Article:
Digital finance, COVID-19 and existential sustainability crises: building better financial systems
The origins of the 2008 crisis and the current crisis are different: the 2008 crisis was a financial crisis that spilt over into the real economy, while COVID-19 is a health and geopolitical crisis spilling over into the real economy. As such, COVID-19 – a pandemic and an existential sustainability crisis – requires different approaches.
This lecture will explore how COVID-19 experiences are driving forward a range of efforts to build better infrastructure to address future crises, in particular interoperable electronic payments systems (including central bank digital currencies and other forms of sovereign digital currency), sovereign digital identification (particularly in the context of market integrity and non face-to-face transactions), and use of technology for regulatory, supervisory and compliance purposes.
At the same time, digitization generally and of finance in particular driven by the COVID-19 crisis – while providing effective tools to support the response – also raises new challenges, particularly around forms of TechRisk arising from control and use of data from both state and non-state actors. Looking forward, these are among the most significant challenges for policy, law and regulation in the 2020s.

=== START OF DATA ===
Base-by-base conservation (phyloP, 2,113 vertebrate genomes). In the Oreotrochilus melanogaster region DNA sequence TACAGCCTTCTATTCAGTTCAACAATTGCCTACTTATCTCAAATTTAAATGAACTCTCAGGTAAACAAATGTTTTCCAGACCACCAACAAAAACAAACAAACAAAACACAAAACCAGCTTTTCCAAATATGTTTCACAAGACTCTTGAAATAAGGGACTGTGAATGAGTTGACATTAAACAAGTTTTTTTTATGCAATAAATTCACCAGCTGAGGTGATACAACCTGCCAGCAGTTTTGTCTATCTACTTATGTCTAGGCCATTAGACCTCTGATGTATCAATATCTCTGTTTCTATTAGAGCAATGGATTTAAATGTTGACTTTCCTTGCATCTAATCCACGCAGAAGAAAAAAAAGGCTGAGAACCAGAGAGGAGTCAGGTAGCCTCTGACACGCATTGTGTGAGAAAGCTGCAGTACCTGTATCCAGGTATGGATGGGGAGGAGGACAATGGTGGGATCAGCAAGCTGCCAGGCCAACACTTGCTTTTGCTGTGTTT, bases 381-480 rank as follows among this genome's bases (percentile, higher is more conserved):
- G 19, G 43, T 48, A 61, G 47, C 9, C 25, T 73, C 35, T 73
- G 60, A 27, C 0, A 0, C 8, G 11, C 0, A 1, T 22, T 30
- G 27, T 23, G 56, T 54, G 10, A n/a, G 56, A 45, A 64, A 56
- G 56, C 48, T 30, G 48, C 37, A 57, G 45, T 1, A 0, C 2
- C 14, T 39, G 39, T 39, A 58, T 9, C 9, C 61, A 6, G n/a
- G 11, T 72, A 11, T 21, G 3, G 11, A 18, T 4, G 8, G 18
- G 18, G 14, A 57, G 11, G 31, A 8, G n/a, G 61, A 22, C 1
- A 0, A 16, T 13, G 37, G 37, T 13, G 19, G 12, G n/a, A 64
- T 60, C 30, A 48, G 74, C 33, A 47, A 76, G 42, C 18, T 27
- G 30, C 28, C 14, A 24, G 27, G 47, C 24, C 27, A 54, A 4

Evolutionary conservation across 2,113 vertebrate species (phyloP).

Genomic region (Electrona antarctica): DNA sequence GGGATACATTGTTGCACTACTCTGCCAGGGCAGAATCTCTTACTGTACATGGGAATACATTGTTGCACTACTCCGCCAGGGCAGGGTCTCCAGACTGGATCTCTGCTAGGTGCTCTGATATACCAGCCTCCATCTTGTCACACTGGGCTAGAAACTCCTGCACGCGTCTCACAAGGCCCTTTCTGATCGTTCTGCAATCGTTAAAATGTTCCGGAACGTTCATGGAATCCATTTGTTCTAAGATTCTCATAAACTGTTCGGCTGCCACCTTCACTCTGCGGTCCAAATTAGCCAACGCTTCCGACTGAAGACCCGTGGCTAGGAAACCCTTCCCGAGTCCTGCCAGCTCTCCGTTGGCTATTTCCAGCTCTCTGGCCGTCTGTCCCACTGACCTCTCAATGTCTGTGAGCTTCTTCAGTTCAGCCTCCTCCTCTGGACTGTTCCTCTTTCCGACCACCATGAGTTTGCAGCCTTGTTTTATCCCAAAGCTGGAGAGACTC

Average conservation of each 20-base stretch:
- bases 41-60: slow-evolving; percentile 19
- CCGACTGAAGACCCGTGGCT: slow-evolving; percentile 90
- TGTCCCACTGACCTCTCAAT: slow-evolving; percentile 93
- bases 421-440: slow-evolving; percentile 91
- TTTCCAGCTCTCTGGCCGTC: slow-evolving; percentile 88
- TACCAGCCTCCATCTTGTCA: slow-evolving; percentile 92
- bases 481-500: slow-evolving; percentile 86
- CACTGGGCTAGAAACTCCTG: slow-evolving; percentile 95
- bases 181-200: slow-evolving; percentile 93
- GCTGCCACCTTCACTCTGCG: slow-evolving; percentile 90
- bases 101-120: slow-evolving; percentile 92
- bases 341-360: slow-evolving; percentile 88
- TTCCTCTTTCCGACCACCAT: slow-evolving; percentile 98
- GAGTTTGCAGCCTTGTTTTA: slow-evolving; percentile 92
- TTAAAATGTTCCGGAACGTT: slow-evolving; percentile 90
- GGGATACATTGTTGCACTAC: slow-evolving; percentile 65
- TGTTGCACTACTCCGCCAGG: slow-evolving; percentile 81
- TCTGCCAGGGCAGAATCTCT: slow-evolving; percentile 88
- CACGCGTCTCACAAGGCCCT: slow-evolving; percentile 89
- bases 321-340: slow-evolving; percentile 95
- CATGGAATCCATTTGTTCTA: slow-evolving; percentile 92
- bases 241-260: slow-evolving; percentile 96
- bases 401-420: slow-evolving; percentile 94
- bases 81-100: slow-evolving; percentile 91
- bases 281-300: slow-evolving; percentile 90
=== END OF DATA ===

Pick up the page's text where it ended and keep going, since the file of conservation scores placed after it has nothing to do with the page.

James Merralls Visiting Fellowship in Law Lecture
This lecture is named in honour of James Merralls AM QC, an alumnus of Melbourne Law School, who graduated LLB (Hons) in 1958. Mr Merralls was a resident tutor in law at Trinity College between 1958 and 1972, and was Dean of the College in 1967 and 1968.
Mr Merralls has made an enormous contribution to the Australian legal profession over the course of his career. In addition to an illustrious practice at the Victorian Bar, Mr Merralls was a reporter for the Commonwealth Law Reports between 1960 and 1969, and from 1969 has been editor. He has been publicly commended for his contribution to the Australian legal profession by many of our leading practitioners and judges, including successive Chief Justices of the High Court of Australia. The Australian legal profession owes a large debt of gratitude to Mr Merralls.